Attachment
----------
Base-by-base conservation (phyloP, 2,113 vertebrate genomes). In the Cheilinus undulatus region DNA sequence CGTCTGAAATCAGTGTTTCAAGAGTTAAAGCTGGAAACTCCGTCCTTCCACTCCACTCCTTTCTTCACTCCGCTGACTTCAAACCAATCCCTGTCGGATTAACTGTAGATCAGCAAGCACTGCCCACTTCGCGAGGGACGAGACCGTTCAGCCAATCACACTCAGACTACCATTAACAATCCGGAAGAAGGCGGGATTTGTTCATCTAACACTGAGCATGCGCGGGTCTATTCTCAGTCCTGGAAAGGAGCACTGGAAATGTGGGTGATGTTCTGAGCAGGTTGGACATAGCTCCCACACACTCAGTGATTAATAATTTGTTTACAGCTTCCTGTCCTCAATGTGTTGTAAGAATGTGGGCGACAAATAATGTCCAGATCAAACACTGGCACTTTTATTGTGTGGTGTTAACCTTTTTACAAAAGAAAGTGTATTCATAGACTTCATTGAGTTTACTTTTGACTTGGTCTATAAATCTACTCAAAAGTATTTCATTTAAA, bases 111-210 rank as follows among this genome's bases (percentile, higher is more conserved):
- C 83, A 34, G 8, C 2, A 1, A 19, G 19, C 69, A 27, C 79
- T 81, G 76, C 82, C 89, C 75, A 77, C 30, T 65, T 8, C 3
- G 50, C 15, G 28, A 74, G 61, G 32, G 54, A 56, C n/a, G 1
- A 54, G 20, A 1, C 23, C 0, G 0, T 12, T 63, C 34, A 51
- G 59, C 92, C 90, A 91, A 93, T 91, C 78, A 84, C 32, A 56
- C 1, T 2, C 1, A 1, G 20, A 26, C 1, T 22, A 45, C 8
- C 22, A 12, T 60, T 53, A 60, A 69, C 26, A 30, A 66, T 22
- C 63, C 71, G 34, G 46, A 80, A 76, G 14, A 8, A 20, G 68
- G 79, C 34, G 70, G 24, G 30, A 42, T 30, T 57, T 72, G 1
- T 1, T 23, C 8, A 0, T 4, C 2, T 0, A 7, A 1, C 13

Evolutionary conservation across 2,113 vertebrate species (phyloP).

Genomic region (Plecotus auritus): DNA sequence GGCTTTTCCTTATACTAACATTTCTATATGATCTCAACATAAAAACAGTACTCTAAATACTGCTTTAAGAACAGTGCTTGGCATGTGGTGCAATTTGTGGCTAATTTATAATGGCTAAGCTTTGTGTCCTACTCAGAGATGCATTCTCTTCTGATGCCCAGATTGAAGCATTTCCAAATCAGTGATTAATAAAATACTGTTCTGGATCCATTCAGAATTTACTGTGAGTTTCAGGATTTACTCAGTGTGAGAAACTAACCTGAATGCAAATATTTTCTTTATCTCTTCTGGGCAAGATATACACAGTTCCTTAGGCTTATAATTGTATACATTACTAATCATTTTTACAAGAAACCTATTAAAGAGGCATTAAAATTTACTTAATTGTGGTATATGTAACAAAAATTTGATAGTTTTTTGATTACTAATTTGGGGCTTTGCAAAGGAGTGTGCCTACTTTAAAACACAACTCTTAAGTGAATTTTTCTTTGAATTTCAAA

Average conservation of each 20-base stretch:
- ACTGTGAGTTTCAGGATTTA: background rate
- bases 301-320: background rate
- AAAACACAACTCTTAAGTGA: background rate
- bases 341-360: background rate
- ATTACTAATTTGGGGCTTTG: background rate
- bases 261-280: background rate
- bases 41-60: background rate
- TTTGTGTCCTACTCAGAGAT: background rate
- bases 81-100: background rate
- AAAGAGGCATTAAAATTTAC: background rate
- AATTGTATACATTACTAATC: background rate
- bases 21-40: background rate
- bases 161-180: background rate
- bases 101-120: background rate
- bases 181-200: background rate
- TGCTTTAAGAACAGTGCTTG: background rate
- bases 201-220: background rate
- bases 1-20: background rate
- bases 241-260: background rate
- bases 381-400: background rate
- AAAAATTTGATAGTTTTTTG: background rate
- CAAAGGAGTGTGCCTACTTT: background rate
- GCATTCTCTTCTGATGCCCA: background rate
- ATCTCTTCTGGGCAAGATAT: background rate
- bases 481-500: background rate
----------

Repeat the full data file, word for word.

Base-by-base conservation (phyloP, 2,113 vertebrate genomes). In the Cheilinus undulatus region DNA sequence CGTCTGAAATCAGTGTTTCAAGAGTTAAAGCTGGAAACTCCGTCCTTCCACTCCACTCCTTTCTTCACTCCGCTGACTTCAAACCAATCCCTGTCGGATTAACTGTAGATCAGCAAGCACTGCCCACTTCGCGAGGGACGAGACCGTTCAGCCAATCACACTCAGACTACCATTAACAATCCGGAAGAAGGCGGGATTTGTTCATCTAACACTGAGCATGCGCGGGTCTATTCTCAGTCCTGGAAAGGAGCACTGGAAATGTGGGTGATGTTCTGAGCAGGTTGGACATAGCTCCCACACACTCAGTGATTAATAATTTGTTTACAGCTTCCTGTCCTCAATGTGTTGTAAGAATGTGGGCGACAAATAATGTCCAGATCAAACACTGGCACTTTTATTGTGTGGTGTTAACCTTTTTACAAAAGAAAGTGTATTCATAGACTTCATTGAGTTTACTTTTGACTTGGTCTATAAATCTACTCAAAAGTATTTCATTTAAA, bases 111-210 rank as follows among this genome's bases (percentile, higher is more conserved):
- C 83, A 34, G 8, C 2, A 1, A 19, G 19, C 69, A 27, C 79
- T 81, G 76, C 82, C 89, C 75, A 77, C 30, T 65, T 8, C 3
- G 50, C 15, G 28, A 74, G 61, G 32, G 54, A 56, C n/a, G 1
- A 54, G 20, A 1, C 23, C 0, G 0, T 12, T 63, C 34, A 51
- G 59, C 92, C 90, A 91, A 93, T 91, C 78, A 84, C 32, A 56
- C 1, T 2, C 1, A 1, G 20, A 26, C 1, T 22, A 45, C 8
- C 22, A 12, T 60, T 53, A 60, A 69, C 26, A 30, A 66, T 22
- C 63, C 71, G 34, G 46, A 80, A 76, G 14, A 8, A 20, G 68
- G 79, C 34, G 70, G 24, G 30, A 42, T 30, T 57, T 72, G 1
- T 1, T 23, C 8, A 0, T 4, C 2, T 0, A 7, A 1, C 13

Evolutionary conservation across 2,113 vertebrate species (phyloP).

Genomic region (Plecotus auritus): DNA sequence GGCTTTTCCTTATACTAACATTTCTATATGATCTCAACATAAAAACAGTACTCTAAATACTGCTTTAAGAACAGTGCTTGGCATGTGGTGCAATTTGTGGCTAATTTATAATGGCTAAGCTTTGTGTCCTACTCAGAGATGCATTCTCTTCTGATGCCCAGATTGAAGCATTTCCAAATCAGTGATTAATAAAATACTGTTCTGGATCCATTCAGAATTTACTGTGAGTTTCAGGATTTACTCAGTGTGAGAAACTAACCTGAATGCAAATATTTTCTTTATCTCTTCTGGGCAAGATATACACAGTTCCTTAGGCTTATAATTGTATACATTACTAATCATTTTTACAAGAAACCTATTAAAGAGGCATTAAAATTTACTTAATTGTGGTATATGTAACAAAAATTTGATAGTTTTTTGATTACTAATTTGGGGCTTTGCAAAGGAGTGTGCCTACTTTAAAACACAACTCTTAAGTGAATTTTTCTTTGAATTTCAAA

Average conservation of each 20-base stretch:
- ACTGTGAGTTTCAGGATTTA: background rate
- bases 301-320: background rate
- AAAACACAACTCTTAAGTGA: background rate
- bases 341-360: background rate
- ATTACTAATTTGGGGCTTTG: background rate
- bases 261-280: background rate
- bases 41-60: background rate
- TTTGTGTCCTACTCAGAGAT: background rate
- bases 81-100: background rate
- AAAGAGGCATTAAAATTTAC: background rate
- AATTGTATACATTACTAATC: background rate
- bases 21-40: background rate
- bases 161-180: background rate
- bases 101-120: background rate
- bases 181-200: background rate
- TGCTTTAAGAACAGTGCTTG: background rate
- bases 201-220: background rate
- bases 1-20: background rate
- bases 241-260: background rate
- bases 381-400: background rate
- AAAAATTTGATAGTTTTTTG: background rate
- CAAAGGAGTGTGCCTACTTT: background rate
- GCATTCTCTTCTGATGCCCA: background rate
- ATCTCTTCTGGGCAAGATAT: background rate
- bases 481-500: background rate